"[...] Intended as a resthouse to be used on official trips to the isolated area around Lake Nasser in Nubia, the residence is actually made up of three separate buildings sequentially organized according to the status of each.
The first of these, which is located across from the parking area related to the main entry, was designed for the security police and body guards that accompanied the President on all of his official trips. Laid out like a caravanserai, the long and narrow one story structure has two different types of rooms with corner suites intended for men of higher rank. A single building located in the middle of a green strip of interior courtyard, in the position once reserved for a guard who kept order among the caravans in the past, is here turned into a dining hall so that the entire building may be totally self-sufficient. The second part of the complex is separated from the security block by a landscaped area and was intended for extended family and important guests. Joined to the President's house by a walled garden and a raised terrace that was to serve as an entrance platform for both, these quarters are essentially individual houses arranged within a walled compound. Divided into four large units on the southern side and ten smaller ones in both the centre and on the north, these houses are separated by narrow walkways and penetrated by courtyards that are open to the sky.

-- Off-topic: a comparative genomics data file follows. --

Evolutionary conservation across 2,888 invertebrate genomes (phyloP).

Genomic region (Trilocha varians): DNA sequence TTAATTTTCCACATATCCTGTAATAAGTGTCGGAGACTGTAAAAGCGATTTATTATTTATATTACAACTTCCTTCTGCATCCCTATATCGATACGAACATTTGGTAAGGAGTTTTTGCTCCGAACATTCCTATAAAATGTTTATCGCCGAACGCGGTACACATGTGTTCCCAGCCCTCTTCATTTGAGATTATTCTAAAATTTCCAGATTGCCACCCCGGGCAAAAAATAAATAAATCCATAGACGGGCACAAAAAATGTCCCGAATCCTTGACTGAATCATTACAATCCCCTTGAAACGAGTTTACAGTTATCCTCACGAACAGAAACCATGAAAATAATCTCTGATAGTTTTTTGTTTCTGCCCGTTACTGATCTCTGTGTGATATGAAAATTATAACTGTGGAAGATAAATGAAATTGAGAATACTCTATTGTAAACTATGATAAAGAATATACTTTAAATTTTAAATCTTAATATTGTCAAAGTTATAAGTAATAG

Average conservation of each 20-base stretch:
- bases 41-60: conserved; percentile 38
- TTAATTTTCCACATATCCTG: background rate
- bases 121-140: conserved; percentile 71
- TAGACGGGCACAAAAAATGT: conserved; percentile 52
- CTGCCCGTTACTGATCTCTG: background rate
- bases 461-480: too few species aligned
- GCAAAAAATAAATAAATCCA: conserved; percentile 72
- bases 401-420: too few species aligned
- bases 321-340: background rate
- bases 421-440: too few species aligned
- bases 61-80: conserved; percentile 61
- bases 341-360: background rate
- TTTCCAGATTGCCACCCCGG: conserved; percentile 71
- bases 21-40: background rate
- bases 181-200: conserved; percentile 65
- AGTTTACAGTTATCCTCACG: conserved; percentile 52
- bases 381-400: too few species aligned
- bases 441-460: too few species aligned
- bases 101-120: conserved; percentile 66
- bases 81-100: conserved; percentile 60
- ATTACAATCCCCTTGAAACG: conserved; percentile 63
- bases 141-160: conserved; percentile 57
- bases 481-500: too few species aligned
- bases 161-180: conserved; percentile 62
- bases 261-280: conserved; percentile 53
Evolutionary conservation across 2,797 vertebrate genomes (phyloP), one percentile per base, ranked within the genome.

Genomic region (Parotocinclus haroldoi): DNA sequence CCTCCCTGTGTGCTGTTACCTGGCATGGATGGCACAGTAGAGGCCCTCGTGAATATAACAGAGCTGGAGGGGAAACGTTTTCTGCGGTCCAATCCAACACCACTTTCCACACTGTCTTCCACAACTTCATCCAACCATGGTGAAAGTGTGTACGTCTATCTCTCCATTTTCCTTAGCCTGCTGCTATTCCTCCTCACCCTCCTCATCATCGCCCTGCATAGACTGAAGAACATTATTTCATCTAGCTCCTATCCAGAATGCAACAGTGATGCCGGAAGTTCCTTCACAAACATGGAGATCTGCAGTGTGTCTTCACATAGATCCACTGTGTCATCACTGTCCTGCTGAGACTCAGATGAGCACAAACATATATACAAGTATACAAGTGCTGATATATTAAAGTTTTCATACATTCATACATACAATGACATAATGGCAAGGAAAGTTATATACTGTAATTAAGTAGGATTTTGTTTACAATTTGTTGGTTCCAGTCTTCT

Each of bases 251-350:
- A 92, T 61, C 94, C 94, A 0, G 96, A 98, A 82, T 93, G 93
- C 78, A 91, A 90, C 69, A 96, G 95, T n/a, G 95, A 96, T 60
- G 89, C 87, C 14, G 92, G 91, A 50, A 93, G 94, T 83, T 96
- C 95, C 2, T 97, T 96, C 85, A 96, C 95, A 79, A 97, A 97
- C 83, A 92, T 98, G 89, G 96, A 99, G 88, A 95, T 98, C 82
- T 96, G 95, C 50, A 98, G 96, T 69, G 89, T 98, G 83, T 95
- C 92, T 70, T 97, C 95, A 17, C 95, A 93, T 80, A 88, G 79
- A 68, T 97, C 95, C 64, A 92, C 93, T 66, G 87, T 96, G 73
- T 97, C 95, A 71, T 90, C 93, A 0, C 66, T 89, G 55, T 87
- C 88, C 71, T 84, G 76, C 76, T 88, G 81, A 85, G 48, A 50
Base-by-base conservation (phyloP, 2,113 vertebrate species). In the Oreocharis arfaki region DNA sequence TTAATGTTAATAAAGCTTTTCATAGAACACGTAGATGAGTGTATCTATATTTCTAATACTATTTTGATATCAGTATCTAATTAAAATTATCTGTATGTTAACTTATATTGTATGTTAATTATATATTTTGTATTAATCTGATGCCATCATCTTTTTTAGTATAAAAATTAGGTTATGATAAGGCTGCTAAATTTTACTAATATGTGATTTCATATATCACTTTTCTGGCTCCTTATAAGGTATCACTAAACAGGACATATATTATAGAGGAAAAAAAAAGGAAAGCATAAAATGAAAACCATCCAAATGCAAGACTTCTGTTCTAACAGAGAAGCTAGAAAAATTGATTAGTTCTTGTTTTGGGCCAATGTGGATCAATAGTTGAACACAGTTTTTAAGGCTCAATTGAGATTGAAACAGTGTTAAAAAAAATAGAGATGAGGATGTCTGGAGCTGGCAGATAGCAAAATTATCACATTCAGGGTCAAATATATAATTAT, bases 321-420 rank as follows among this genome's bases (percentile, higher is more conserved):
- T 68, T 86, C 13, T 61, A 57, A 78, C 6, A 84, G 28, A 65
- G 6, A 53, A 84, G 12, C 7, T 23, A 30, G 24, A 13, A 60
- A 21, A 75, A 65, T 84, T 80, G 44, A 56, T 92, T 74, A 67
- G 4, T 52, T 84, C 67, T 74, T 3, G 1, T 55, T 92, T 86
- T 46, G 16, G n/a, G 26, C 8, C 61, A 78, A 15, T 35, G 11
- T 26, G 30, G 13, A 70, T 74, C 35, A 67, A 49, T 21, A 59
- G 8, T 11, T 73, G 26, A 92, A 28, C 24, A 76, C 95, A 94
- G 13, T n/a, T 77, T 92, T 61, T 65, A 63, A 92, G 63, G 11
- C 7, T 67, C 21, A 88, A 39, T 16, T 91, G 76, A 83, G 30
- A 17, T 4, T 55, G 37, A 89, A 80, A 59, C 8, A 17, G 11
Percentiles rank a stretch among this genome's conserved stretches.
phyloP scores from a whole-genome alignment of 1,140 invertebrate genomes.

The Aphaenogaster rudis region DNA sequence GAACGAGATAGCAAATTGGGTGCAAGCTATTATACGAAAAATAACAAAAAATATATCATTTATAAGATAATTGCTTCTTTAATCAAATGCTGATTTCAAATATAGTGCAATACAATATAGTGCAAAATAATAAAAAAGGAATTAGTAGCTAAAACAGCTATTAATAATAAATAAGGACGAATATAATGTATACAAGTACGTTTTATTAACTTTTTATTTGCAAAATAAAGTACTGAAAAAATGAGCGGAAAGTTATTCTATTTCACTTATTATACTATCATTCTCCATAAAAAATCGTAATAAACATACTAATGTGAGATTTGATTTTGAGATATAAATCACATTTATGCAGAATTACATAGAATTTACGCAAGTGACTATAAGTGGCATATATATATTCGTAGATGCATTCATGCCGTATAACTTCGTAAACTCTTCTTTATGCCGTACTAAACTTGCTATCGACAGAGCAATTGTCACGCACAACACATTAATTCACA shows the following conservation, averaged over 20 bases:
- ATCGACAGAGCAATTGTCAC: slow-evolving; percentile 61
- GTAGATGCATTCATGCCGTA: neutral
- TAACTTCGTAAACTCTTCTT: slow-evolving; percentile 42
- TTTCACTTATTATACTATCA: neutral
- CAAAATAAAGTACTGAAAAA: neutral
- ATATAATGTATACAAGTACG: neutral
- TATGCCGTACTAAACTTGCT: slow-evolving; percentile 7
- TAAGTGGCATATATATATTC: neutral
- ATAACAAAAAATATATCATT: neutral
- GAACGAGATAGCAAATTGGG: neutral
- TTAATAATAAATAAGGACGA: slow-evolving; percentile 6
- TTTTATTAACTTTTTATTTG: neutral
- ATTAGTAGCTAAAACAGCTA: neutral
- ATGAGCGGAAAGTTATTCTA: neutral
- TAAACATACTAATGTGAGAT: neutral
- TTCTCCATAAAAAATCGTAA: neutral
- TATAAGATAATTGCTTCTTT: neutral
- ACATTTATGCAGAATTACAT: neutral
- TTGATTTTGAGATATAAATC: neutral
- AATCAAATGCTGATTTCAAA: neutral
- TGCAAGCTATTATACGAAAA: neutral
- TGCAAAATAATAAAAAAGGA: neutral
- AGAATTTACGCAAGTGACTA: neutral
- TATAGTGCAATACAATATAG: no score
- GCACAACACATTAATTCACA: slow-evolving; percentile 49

The Sadat resthouse, which occupies pride of place next to the water, is also divided into formal and informal areas which are each sized according to their needs. The formal area, which runs perpendicular to the entry, is a large vaulted space with a high dorqa'a set uncharacteristically off-centre within. This dorqa'a, in turn, relates to the open courtyard next to it as well as to a view to the lake, which is framed by the arcade defining the court's outer edge. Strategically located doors lead through a massive wall and past a smaller court into the family quarters, where many of the rooms also benefit from select views to the water." (constructed)
Steele, James. The Hassan Fathy Collection. A Catalogue of Visual Documents at the Aga Khan Award for Architecture, 85. Bern, Switzerland: The Aga Khan Trust for Culture, 1989.